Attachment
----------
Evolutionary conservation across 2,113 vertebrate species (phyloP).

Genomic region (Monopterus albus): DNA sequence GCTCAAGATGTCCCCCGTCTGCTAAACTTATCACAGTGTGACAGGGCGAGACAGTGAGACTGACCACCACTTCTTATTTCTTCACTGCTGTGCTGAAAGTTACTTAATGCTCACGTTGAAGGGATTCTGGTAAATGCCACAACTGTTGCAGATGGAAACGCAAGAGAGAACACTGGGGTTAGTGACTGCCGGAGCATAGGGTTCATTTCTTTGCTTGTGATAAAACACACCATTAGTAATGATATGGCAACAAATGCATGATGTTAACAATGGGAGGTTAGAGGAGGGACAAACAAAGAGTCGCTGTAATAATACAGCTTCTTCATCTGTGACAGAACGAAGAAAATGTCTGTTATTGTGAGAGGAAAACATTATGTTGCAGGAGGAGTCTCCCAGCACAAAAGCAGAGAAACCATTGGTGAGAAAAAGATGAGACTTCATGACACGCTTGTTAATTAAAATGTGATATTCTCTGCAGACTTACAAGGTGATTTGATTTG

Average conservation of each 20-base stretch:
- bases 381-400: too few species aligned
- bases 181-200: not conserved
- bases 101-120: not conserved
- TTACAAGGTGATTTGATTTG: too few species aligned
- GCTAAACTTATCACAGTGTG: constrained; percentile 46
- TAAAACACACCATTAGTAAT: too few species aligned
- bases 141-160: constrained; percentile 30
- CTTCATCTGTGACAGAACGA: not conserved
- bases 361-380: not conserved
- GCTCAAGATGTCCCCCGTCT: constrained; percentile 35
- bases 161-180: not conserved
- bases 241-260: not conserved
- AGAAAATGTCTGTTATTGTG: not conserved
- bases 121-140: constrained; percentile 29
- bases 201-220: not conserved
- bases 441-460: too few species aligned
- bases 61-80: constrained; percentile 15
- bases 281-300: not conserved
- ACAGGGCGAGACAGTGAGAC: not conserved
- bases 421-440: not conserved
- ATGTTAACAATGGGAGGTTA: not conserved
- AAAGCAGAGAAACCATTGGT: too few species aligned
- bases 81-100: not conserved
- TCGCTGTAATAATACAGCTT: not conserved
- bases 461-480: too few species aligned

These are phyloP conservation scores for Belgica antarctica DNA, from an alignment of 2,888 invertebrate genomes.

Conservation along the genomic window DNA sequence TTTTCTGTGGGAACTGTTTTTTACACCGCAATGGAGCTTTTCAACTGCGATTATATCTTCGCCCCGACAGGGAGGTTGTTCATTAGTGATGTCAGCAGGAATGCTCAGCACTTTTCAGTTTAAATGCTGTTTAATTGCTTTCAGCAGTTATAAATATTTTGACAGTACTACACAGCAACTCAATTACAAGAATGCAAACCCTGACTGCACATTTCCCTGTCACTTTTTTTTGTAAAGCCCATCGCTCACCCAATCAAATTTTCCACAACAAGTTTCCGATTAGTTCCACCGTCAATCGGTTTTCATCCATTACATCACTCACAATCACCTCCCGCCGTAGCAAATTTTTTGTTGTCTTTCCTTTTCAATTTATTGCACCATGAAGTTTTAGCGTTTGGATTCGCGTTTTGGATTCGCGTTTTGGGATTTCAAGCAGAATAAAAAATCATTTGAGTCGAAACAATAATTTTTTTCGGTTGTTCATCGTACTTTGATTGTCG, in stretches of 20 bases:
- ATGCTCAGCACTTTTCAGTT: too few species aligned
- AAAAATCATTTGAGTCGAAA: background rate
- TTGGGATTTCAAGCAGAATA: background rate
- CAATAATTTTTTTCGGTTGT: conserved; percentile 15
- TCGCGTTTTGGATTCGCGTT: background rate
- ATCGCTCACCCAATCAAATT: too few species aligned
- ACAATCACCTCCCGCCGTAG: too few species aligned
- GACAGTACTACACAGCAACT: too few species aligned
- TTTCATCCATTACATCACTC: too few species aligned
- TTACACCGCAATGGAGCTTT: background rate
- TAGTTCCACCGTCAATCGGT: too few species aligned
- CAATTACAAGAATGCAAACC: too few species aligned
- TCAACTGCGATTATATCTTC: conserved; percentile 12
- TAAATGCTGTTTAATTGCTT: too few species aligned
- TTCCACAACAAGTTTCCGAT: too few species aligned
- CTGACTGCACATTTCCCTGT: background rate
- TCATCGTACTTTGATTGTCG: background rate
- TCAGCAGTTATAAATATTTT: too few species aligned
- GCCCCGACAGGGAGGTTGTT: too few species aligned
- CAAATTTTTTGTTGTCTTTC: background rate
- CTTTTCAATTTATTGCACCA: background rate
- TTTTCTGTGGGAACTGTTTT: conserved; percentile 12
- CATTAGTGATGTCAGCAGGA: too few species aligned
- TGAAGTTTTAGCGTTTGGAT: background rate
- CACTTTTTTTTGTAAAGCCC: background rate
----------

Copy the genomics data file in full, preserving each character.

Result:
Evolutionary conservation across 2,113 vertebrate species (phyloP).

Genomic region (Monopterus albus): DNA sequence GCTCAAGATGTCCCCCGTCTGCTAAACTTATCACAGTGTGACAGGGCGAGACAGTGAGACTGACCACCACTTCTTATTTCTTCACTGCTGTGCTGAAAGTTACTTAATGCTCACGTTGAAGGGATTCTGGTAAATGCCACAACTGTTGCAGATGGAAACGCAAGAGAGAACACTGGGGTTAGTGACTGCCGGAGCATAGGGTTCATTTCTTTGCTTGTGATAAAACACACCATTAGTAATGATATGGCAACAAATGCATGATGTTAACAATGGGAGGTTAGAGGAGGGACAAACAAAGAGTCGCTGTAATAATACAGCTTCTTCATCTGTGACAGAACGAAGAAAATGTCTGTTATTGTGAGAGGAAAACATTATGTTGCAGGAGGAGTCTCCCAGCACAAAAGCAGAGAAACCATTGGTGAGAAAAAGATGAGACTTCATGACACGCTTGTTAATTAAAATGTGATATTCTCTGCAGACTTACAAGGTGATTTGATTTG

Average conservation of each 20-base stretch:
- bases 381-400: too few species aligned
- bases 181-200: not conserved
- bases 101-120: not conserved
- TTACAAGGTGATTTGATTTG: too few species aligned
- GCTAAACTTATCACAGTGTG: constrained; percentile 46
- TAAAACACACCATTAGTAAT: too few species aligned
- bases 141-160: constrained; percentile 30
- CTTCATCTGTGACAGAACGA: not conserved
- bases 361-380: not conserved
- GCTCAAGATGTCCCCCGTCT: constrained; percentile 35
- bases 161-180: not conserved
- bases 241-260: not conserved
- AGAAAATGTCTGTTATTGTG: not conserved
- bases 121-140: constrained; percentile 29
- bases 201-220: not conserved
- bases 441-460: too few species aligned
- bases 61-80: constrained; percentile 15
- bases 281-300: not conserved
- ACAGGGCGAGACAGTGAGAC: not conserved
- bases 421-440: not conserved
- ATGTTAACAATGGGAGGTTA: not conserved
- AAAGCAGAGAAACCATTGGT: too few species aligned
- bases 81-100: not conserved
- TCGCTGTAATAATACAGCTT: not conserved
- bases 461-480: too few species aligned

These are phyloP conservation scores for Belgica antarctica DNA, from an alignment of 2,888 invertebrate genomes.

Conservation along the genomic window DNA sequence TTTTCTGTGGGAACTGTTTTTTACACCGCAATGGAGCTTTTCAACTGCGATTATATCTTCGCCCCGACAGGGAGGTTGTTCATTAGTGATGTCAGCAGGAATGCTCAGCACTTTTCAGTTTAAATGCTGTTTAATTGCTTTCAGCAGTTATAAATATTTTGACAGTACTACACAGCAACTCAATTACAAGAATGCAAACCCTGACTGCACATTTCCCTGTCACTTTTTTTTGTAAAGCCCATCGCTCACCCAATCAAATTTTCCACAACAAGTTTCCGATTAGTTCCACCGTCAATCGGTTTTCATCCATTACATCACTCACAATCACCTCCCGCCGTAGCAAATTTTTTGTTGTCTTTCCTTTTCAATTTATTGCACCATGAAGTTTTAGCGTTTGGATTCGCGTTTTGGATTCGCGTTTTGGGATTTCAAGCAGAATAAAAAATCATTTGAGTCGAAACAATAATTTTTTTCGGTTGTTCATCGTACTTTGATTGTCG, in stretches of 20 bases:
- ATGCTCAGCACTTTTCAGTT: too few species aligned
- AAAAATCATTTGAGTCGAAA: background rate
- TTGGGATTTCAAGCAGAATA: background rate
- CAATAATTTTTTTCGGTTGT: conserved; percentile 15
- TCGCGTTTTGGATTCGCGTT: background rate
- ATCGCTCACCCAATCAAATT: too few species aligned
- ACAATCACCTCCCGCCGTAG: too few species aligned
- GACAGTACTACACAGCAACT: too few species aligned
- TTTCATCCATTACATCACTC: too few species aligned
- TTACACCGCAATGGAGCTTT: background rate
- TAGTTCCACCGTCAATCGGT: too few species aligned
- CAATTACAAGAATGCAAACC: too few species aligned
- TCAACTGCGATTATATCTTC: conserved; percentile 12
- TAAATGCTGTTTAATTGCTT: too few species aligned
- TTCCACAACAAGTTTCCGAT: too few species aligned
- CTGACTGCACATTTCCCTGT: background rate
- TCATCGTACTTTGATTGTCG: background rate
- TCAGCAGTTATAAATATTTT: too few species aligned
- GCCCCGACAGGGAGGTTGTT: too few species aligned
- CAAATTTTTTGTTGTCTTTC: background rate
- CTTTTCAATTTATTGCACCA: background rate
- TTTTCTGTGGGAACTGTTTT: conserved; percentile 12
- CATTAGTGATGTCAGCAGGA: too few species aligned
- TGAAGTTTTAGCGTTTGGAT: background rate
- CACTTTTTTTTGTAAAGCCC: background rate